While there are obvious challenges to working in a small remote school district, there are also benefits in the closeness of the community.
In that spirit, teachers from the Nisga’a school district in the Nass Valley north of Terrace hosted a series of informal lunches for students and parents in the valley’s four villages last week before rallying Friday at Lava Lake alongside the Nisga’a Hwy.
The local union’s lunches were meant to update parents on the ongoing labour dispute – specifically the BC Teachers’ Federation’s mid-week vote which called on the BC Liberal government to agree to binding interest arbitration – and give students a chance to meet their teachers.
The two sides have been locked in their current dispute since the spring and students have yet to enter classrooms this year, although hopes did begin to rise yesterday with reports indicating the sides have quietly agreed to once again try mediation over the weekend.
The lunches were held in village government buildings, not school buildings, so as not to violate strike protocol.
“It is unique. We just felt it was time for students to come and have a chance to meet their teachers,” said Nisga’a Teachers’ Union local president Rich Hotson.
He hasn’t seen too many kids in the playground during the dispute, “so they’re probably doing things inside. Let’s hope their parents have them doing some schoolwork.”
More than 100 people turned out in both Kincolith and Greenville, and “a smaller room in Gitwinksihlkw and it was jammed, so it’s been a good turnout at each of the luncheons.”
“It was great to see the turnout, really pleased,” he said.
The Nisga’a school district has more than 400 students, with 38 teachers if you include teachers on call.
“With us, it’s never really been an issue of class size because our district’s been committed to providing as low a class size as possible,” said Hotson, who has been president of the local union for a decade.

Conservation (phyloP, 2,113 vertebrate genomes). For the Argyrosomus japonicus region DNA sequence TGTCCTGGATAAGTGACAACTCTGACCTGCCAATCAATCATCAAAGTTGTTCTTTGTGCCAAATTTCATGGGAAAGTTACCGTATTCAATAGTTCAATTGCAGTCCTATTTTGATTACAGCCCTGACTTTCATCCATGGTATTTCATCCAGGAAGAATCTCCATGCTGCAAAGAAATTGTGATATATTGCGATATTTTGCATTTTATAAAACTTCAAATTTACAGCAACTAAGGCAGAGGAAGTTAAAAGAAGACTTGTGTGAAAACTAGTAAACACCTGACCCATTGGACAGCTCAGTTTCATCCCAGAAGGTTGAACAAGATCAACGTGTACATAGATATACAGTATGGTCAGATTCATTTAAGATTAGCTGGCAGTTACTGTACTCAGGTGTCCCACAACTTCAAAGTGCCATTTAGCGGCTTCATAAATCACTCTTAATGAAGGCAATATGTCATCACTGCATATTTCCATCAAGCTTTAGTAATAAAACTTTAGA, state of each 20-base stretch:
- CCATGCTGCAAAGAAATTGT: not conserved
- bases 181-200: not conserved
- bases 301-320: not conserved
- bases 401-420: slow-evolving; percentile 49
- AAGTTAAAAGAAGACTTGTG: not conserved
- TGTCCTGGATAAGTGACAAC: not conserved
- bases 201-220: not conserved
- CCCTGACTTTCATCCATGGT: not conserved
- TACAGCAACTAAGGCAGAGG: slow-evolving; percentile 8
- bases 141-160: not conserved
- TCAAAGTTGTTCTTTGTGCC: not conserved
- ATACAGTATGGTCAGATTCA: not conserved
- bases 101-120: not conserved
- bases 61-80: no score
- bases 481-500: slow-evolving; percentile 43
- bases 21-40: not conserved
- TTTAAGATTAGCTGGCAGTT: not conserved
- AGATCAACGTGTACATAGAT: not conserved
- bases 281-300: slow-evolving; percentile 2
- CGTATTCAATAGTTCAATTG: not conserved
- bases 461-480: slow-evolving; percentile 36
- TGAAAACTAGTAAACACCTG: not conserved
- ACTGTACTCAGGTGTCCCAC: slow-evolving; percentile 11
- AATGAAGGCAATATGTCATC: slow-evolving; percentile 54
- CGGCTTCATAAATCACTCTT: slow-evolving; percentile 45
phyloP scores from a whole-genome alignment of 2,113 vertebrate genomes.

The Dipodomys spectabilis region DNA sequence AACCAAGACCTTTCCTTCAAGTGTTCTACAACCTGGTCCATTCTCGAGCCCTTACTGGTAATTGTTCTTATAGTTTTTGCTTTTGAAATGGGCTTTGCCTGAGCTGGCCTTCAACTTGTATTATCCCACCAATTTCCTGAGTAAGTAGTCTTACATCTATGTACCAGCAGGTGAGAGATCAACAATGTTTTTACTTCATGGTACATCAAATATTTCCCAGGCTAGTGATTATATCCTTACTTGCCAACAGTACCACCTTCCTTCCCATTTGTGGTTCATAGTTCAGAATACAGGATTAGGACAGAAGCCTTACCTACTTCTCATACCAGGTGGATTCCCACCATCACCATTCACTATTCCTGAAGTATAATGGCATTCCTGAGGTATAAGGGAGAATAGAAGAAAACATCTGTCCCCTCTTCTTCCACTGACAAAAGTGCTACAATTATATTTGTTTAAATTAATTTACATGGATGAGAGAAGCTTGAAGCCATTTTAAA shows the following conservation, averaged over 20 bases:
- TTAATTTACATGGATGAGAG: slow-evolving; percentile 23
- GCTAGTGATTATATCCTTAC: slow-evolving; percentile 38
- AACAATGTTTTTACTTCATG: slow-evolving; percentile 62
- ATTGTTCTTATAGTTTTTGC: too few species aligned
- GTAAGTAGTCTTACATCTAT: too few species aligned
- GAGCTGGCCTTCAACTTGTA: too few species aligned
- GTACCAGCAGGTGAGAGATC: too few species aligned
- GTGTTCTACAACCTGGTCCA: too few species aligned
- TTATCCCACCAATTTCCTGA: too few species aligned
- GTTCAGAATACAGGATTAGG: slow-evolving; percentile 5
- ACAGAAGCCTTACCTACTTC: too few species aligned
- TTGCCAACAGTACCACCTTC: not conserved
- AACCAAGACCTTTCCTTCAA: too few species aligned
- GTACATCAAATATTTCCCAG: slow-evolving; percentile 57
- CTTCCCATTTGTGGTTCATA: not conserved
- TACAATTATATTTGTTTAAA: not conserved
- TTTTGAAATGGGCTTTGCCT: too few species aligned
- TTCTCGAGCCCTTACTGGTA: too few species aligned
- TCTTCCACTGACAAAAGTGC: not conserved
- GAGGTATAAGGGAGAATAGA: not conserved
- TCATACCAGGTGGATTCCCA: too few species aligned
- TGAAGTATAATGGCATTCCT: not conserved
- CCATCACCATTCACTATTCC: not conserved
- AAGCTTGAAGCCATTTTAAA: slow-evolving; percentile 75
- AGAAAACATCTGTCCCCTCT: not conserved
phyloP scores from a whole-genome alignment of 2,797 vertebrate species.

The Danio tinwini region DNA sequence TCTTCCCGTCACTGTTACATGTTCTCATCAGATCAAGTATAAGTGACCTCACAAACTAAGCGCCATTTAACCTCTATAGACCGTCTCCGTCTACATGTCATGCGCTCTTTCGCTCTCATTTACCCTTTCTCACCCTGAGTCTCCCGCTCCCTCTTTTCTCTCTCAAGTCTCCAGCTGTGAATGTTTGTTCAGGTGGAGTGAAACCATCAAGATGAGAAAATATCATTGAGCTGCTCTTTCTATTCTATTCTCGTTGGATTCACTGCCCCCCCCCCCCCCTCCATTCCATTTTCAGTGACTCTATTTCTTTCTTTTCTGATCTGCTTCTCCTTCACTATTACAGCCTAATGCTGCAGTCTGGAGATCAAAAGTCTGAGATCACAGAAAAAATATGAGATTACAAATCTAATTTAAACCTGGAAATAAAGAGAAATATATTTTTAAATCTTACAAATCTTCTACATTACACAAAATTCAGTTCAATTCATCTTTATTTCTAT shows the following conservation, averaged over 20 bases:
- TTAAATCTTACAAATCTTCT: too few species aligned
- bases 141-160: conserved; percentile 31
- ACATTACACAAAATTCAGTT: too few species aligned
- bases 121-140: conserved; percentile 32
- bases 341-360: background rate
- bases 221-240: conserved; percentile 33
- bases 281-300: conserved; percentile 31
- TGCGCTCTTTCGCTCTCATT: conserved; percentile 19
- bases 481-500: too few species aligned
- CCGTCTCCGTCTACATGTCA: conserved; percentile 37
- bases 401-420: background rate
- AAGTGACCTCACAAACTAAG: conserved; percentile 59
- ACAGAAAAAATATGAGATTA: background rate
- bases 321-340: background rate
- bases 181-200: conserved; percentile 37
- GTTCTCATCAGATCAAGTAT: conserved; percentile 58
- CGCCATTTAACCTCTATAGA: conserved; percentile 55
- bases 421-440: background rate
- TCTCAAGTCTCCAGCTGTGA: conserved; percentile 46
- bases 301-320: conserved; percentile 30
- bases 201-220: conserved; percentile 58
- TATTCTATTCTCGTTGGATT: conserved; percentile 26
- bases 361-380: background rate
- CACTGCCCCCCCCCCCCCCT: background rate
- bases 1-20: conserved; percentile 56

“Some of the problems come from some of the various needs the students will have. You can have a number of students with special needs, and if the teacher doesn’t have enough time to spend with them that can be frustrating for everyone.
“Our board has always been supportive, our argument is not with our local school board, they’ve always been supportive. They listen to our needs and try and meet them,” said Hotson.
Hotson said he would like to see the vote on binding arbitration lead to a solution.
“I’m always optimistic, I have to be,” he said. “There are other ways to get to an agreement, but they’ll be slower. This way we can be back to work and our kids have been out too long.”
“We’ll get through this somehow, I just hope it’s sooner rather than later,” continued Hotson. “I’m pleased we’re at the point that we’re at a solution and it’s a fairly fast solution. Neither side will be happy at the end of this because when you turn it over to a third party, he’s going to make decisions but in the end they’ll be a deal because that’s what you agreed to when you agreed to the arbitration.”
And with the third week of the strike looming, some parents are asking why the Nisga’a Lisims Government doesn’t take over education, as is their treaty right.
“They have the treaty rights to do that,” said Hotson. “That’s for the Nisga’a Nation to decide and we’ll work with them to make the best education possible, no matter which way it goes.”
He said teachers want to continue to hold luncheons throughout the school year for parents to ask questions and learn about school going ons, “but hopefully we’re not doing it while we’re on strike, hopefully we’re back to work soon.”